I use Wordle to generate the image, the ROME RSS reader to download the RSS feeds, and Java software from Inon to process the data.
You can also see the Java version in the Wordle gallery.
In 1927 Lindburgh flew a primitive airplane over the Atlantic. By 1968 we had the Boeing 747. (In 1969 the moon landing.) In the next 42 years commercial airplanes hardly advanced at all.And yet, in 1970 the airline industry sold 550 billion passenger-kilometres. In 1995, 2.5 trillion. In 2010, about 5 trillion. So in this 42 years of making no advances, the airline industry somehow managed to provide ten times as much air travel and, presumably, ten times as much positive impact on people's lives. Maybe inventing new kinds of plane isn't what drives growth after all.
...the city took a marked turn for the worse. We passed vacant lots surrounded by listing barbed-wire fences, the shells of abandoned mini-malls and the cement outlines of what might once have been petrol stations, now being reclaimed by bushes and grass. There were lots of these ‘urban fields’, where buildings had been torn down and nothing built in their place, and it was curiously unsettling to see how easily sizable chunks of a city could be erased and swallowed up once humans left.
...the neighbourhood reached its nadir – no small feat – with boarded-up houses, a couple of burned-out shops being used as squats, a low, forbidding bar called ‘Club Rolex’ and, saddest of all, the brick skeleton of what had been George Rogers Clark Junior High School. It stood like the shell of a dissolved monastery behind a high wire fence in an asphalt yard grown into a meadow of waist-high weeds, its roof gone, every window smashed and its walls slowly collapsing.This - on the face of it - sad-sounding story provokes a question: if demand for services and facilities changes over time, what should happen? In a flexible economy, presumably the old infrastructure may well shut down. Presumably the kids who would have gone to that school are now attending some other school instead. People are buying their groceries from another store in another neighbourhood.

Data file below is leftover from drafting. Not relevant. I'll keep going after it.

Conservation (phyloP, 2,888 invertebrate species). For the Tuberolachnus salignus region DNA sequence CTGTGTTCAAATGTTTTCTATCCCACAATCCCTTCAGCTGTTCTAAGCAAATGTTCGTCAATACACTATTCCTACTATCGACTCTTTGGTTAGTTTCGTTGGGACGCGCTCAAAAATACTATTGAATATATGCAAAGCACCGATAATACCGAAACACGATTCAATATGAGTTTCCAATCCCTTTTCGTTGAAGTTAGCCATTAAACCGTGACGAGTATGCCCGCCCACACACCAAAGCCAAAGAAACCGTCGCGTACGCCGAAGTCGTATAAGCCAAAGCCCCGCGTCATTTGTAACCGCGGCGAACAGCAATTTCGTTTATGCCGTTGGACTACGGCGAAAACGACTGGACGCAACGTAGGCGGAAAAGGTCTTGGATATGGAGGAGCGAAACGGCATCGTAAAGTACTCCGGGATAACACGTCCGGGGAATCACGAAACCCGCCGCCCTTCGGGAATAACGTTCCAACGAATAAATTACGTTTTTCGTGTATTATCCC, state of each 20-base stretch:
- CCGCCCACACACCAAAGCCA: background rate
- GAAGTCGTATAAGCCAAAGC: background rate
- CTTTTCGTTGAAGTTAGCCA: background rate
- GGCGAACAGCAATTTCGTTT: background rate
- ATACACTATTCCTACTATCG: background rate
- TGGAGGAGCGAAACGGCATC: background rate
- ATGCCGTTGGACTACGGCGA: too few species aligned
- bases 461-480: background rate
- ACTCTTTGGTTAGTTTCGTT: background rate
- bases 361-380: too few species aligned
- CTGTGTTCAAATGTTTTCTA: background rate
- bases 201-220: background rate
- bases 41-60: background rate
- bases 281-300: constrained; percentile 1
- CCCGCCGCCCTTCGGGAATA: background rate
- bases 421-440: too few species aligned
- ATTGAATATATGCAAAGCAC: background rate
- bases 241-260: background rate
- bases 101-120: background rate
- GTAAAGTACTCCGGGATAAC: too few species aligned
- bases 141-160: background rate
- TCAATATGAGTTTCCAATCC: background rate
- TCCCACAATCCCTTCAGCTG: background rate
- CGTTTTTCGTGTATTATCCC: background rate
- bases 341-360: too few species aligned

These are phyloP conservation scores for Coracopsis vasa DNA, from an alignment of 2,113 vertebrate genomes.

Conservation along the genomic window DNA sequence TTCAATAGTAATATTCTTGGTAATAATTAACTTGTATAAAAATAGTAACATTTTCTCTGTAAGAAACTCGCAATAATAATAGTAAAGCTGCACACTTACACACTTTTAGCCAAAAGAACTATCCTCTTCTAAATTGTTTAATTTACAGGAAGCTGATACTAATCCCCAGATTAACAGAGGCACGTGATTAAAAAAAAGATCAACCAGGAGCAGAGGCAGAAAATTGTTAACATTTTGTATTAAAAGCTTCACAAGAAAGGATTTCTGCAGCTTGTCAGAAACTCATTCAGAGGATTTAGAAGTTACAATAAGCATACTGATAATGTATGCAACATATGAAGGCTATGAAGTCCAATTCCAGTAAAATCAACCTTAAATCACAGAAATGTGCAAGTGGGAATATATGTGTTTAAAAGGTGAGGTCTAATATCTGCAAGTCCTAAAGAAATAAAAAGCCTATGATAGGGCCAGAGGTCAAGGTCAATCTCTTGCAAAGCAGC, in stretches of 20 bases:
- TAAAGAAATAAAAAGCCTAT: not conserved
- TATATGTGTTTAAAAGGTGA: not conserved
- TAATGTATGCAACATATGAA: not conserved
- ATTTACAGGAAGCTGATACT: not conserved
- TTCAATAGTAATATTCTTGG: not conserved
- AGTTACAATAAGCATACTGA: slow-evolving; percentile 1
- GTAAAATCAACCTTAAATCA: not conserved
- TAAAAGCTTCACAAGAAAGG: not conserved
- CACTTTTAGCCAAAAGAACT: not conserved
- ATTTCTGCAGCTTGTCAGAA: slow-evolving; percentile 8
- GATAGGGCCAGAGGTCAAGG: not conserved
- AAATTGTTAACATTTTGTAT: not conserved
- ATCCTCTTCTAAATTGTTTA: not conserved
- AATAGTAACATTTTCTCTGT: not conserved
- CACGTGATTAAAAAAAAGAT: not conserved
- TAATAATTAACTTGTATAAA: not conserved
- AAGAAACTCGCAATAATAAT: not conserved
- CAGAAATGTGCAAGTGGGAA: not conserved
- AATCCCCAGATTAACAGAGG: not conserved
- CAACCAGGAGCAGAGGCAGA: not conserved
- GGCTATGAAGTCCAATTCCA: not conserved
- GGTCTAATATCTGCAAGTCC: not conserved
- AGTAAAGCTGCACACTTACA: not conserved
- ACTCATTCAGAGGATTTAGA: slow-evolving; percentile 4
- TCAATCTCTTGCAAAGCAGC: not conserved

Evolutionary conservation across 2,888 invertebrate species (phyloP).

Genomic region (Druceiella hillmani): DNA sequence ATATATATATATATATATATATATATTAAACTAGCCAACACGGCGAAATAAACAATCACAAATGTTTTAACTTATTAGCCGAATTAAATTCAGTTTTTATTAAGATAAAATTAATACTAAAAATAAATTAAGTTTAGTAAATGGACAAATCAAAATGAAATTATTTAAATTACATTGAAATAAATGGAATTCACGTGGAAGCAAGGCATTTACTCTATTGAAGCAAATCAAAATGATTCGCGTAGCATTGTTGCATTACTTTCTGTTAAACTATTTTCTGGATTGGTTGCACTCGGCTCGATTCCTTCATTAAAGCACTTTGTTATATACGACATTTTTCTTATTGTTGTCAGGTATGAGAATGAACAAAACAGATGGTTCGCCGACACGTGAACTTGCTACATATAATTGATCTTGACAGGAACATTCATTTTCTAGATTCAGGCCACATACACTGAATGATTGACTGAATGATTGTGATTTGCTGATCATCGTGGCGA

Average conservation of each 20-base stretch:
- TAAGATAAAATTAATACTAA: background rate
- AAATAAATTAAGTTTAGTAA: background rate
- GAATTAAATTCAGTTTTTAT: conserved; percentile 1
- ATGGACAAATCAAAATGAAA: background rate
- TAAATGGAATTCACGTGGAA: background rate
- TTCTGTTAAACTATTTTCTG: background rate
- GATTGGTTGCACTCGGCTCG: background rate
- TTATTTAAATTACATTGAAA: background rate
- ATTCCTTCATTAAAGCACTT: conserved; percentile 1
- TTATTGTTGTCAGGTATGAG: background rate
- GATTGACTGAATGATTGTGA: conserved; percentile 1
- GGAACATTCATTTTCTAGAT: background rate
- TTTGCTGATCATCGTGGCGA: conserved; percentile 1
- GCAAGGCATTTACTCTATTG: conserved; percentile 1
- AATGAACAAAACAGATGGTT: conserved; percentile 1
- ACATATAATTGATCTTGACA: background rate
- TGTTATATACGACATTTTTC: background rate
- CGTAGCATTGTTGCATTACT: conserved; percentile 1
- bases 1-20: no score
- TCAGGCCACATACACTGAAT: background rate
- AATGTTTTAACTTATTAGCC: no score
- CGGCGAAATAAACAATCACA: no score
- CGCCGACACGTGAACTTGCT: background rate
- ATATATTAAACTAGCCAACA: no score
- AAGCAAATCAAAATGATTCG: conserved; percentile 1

Business investment for the first quarter of 2010 is estimated to be 6.0 per cent higher than the previous quarter.From the same source, some news on public borrowing:
...in December, the Treasury preducted public sector net borrowing for 2009-10 of £178 billion on the definition it uses. The latest figures from the Office for National Statistics show a downward revision to the outturn, taking it to £156 billion...At one time people were predicting figures as high as £220 billion.Recent growth estimates are decent (though not outstanding) too:
Gross Domestic Product (GDP) increased 0.2 per cent in the first quarter of 2010, compared with an increase of 0.4 per cent in the previous quarter.There was a concern prior to the release that growth might be negative, due to heavy snow in January and February. So growth of 0.2%, though hardly vibrant, was a relief. And growth figures for the previous two quarters have been revised upwards by 0.2-0.3% after the initial release - we can't be sure that will happen this time, but in any case I think we can expect strong figures in the second quarter.
CPI has risen from 1.1% in September to 3.7% now and the Bank will be hoping its reversal is just as dramatic. RPI inflation has gone from minus 1.4% to 5.3%. RPIX, the retail prices index excluding mortgage interest payments, is now at 5.4%, more than double its old target of 2.5%. CPI is a long way from its 2% target.So what is happening? Two things, it seems to me.
Clegg is opposed to forming a coalition because aides and senior MPs argue it would be highly dangerous for the Liberal Democrats to become minority partners in a coalition government on the grounds that the majority party could manipulate the timing of the next election to suit it. The Lib Dems have long campaigned for fixed terms at Westminster to deprive the prime minister of the initiative on election timing.And so we ought to look quite carefully at the 55% threshold for dissolution of Parliament, and instead of assuming it's a Conservative attempt to entrench power, think about the Lib Dems' motivations. In politics, as in economics - and murder mysteries - the key question is often: cui bono?
Cameron 35; Clegg 33; Brown 26But when you look at the voting intentions of the people who answered, what do you get?
Conservative 35; Lib Dem 36; Labour 24Spot anything? The numbers are almost identical.
It is written by Leigh Caldwell (email me at email@example.com).
My other blog is Pricing Revolution, specifically around innovative pricing models and advice on how businesses can set their prices.